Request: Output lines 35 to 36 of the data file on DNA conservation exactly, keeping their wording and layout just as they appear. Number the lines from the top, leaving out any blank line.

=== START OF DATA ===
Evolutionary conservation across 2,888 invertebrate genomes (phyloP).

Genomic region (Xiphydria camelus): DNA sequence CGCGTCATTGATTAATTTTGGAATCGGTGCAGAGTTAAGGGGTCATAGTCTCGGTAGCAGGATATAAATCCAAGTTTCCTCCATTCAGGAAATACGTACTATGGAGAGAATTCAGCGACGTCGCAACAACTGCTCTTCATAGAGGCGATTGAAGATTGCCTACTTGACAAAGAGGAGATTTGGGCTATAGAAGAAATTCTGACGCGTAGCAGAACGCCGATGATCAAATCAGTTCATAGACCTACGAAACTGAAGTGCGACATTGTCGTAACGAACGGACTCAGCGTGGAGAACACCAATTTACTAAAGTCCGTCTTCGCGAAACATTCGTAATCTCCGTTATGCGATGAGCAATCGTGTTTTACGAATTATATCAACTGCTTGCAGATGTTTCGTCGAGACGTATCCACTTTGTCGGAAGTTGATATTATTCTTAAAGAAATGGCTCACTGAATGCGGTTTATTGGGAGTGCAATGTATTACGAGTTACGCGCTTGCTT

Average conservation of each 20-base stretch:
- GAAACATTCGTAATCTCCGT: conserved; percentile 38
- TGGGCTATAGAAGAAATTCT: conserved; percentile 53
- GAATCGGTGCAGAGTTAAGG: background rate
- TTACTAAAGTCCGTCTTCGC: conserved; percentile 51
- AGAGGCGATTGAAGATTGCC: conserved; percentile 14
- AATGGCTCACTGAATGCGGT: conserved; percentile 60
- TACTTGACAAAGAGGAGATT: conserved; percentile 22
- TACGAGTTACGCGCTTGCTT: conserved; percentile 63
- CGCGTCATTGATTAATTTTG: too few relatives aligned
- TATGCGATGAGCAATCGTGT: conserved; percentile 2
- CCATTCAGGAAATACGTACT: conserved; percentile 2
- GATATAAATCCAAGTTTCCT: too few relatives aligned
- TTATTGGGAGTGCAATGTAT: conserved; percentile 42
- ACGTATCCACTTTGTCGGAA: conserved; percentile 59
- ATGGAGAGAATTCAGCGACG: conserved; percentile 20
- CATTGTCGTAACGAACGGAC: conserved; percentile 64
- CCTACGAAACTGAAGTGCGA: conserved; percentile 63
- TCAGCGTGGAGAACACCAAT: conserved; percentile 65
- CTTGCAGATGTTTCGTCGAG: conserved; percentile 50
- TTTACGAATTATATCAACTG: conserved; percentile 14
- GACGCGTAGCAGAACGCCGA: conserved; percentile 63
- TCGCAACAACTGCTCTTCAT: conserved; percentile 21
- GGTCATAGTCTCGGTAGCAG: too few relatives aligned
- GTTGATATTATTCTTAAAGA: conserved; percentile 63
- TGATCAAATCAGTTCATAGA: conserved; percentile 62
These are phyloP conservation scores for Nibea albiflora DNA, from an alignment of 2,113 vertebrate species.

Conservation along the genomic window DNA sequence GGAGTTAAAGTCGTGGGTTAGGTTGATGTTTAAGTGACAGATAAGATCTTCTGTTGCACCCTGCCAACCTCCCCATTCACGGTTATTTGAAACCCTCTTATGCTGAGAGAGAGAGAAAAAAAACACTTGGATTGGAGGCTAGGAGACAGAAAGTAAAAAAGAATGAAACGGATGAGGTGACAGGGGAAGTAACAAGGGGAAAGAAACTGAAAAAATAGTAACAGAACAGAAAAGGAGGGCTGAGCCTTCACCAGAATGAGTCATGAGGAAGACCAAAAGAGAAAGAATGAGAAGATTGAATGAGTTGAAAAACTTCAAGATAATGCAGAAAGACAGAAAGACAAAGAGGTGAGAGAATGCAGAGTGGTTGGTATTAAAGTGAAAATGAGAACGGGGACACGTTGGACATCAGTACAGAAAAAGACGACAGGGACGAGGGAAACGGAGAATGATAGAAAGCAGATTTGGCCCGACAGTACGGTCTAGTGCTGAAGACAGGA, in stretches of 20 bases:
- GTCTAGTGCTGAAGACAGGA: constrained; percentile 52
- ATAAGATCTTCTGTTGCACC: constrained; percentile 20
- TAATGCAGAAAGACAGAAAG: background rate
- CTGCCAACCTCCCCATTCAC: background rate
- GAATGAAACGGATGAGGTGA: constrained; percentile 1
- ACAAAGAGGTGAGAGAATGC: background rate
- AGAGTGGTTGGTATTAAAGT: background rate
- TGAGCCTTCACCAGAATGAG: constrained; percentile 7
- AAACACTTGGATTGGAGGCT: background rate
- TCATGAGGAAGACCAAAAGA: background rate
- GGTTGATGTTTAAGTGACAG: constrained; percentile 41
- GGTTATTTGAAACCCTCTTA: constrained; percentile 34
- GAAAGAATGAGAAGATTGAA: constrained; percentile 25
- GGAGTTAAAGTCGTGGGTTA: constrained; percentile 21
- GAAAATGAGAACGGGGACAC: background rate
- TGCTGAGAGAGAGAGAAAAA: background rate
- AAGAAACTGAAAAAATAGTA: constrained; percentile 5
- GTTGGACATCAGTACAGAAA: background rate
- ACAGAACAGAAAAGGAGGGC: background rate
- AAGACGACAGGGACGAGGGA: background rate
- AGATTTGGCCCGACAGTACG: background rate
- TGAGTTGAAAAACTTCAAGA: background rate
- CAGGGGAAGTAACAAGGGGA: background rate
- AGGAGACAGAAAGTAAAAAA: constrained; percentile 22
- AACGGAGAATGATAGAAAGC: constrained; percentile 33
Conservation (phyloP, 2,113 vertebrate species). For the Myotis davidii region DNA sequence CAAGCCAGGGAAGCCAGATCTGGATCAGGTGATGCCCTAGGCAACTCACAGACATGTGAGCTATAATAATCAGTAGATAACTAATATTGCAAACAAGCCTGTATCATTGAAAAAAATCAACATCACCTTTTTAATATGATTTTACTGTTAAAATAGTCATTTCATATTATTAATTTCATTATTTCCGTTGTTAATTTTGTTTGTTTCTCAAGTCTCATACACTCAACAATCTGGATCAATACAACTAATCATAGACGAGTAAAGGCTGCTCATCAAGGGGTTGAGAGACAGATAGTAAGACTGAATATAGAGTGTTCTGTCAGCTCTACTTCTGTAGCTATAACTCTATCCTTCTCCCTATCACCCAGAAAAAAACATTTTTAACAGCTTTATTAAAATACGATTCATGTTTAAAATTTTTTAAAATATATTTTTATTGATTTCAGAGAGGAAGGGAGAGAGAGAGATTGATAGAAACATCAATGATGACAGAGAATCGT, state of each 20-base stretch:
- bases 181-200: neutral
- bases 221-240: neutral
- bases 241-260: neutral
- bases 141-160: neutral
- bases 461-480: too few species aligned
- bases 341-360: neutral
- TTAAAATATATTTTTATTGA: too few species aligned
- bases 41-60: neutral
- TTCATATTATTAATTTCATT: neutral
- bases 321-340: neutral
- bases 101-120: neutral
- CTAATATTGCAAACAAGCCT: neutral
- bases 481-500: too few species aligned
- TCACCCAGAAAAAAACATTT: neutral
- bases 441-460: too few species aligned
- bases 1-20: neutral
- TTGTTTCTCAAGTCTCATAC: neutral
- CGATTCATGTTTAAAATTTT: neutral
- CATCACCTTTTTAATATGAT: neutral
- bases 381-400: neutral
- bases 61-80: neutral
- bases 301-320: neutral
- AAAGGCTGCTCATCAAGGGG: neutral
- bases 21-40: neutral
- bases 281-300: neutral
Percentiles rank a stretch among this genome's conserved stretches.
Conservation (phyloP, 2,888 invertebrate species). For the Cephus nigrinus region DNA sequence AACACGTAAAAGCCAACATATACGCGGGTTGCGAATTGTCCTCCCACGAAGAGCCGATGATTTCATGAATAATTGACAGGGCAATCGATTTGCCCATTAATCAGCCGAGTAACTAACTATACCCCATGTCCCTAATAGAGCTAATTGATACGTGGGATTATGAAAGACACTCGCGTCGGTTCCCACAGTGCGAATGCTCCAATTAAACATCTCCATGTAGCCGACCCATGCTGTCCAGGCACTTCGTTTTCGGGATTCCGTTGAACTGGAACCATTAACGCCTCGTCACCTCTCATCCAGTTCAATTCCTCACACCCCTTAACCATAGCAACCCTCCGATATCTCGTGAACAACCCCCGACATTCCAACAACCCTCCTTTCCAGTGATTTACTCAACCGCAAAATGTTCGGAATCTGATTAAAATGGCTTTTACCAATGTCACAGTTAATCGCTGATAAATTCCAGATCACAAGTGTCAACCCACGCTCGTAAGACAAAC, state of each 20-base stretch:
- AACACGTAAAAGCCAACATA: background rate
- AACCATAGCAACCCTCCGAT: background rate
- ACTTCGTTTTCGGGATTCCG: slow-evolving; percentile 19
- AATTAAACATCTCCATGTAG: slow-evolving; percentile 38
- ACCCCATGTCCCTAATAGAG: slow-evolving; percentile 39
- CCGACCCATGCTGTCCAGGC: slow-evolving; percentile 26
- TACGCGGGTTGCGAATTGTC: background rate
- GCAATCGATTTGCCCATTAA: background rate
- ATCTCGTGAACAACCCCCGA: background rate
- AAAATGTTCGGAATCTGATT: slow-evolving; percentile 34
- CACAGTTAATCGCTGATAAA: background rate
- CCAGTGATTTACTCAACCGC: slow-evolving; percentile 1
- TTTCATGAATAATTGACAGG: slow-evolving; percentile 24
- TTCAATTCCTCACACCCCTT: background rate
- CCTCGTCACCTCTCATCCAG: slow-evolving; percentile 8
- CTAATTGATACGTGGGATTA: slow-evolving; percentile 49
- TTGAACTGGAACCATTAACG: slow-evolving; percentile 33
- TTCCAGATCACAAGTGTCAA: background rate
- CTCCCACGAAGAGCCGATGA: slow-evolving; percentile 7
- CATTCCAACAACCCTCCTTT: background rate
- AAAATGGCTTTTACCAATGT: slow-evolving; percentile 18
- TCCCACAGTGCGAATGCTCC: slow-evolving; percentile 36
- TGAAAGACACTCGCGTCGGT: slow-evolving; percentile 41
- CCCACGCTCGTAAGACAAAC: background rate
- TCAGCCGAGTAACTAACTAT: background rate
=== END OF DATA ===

- GAATGAAACGGATGAGGTGA: constrained; percentile 1
- ACAAAGAGGTGAGAGAATGC: background rate